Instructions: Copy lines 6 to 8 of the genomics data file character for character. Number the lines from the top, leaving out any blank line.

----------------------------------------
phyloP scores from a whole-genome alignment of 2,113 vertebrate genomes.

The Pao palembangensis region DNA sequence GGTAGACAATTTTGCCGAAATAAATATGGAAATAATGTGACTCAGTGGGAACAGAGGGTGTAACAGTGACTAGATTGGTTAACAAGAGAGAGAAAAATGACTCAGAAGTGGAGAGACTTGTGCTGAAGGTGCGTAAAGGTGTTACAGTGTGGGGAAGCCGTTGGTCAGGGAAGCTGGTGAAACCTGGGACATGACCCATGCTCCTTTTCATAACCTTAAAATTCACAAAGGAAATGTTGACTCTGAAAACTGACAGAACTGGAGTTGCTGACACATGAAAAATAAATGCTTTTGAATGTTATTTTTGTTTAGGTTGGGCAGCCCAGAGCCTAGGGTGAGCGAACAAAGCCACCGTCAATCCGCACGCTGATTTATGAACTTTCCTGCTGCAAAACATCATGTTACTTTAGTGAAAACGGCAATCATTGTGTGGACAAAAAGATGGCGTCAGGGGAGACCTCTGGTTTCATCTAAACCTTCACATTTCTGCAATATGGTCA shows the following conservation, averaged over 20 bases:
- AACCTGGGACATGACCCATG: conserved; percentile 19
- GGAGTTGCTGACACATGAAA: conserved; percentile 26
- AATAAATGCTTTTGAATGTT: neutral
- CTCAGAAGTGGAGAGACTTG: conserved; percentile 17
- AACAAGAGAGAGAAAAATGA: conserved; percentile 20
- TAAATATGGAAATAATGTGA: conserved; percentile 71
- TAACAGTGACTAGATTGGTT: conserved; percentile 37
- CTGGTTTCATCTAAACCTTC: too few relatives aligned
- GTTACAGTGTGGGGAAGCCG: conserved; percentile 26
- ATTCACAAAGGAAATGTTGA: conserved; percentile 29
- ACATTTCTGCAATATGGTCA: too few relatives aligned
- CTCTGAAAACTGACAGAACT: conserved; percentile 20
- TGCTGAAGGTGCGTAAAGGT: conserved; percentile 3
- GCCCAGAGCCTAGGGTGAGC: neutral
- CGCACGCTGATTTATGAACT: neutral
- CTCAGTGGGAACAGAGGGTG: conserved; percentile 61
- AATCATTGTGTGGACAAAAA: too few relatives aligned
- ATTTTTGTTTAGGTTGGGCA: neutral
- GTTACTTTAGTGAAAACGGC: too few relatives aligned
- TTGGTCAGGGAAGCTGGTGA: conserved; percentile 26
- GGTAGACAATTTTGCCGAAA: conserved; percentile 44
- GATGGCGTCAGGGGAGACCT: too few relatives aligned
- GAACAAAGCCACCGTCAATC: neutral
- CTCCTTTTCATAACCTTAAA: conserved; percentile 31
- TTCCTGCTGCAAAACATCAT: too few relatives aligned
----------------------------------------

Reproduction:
- CTCAGAAGTGGAGAGACTTG: conserved; percentile 17
- AACAAGAGAGAGAAAAATGA: conserved; percentile 20
- TAAATATGGAAATAATGTGA: conserved; percentile 71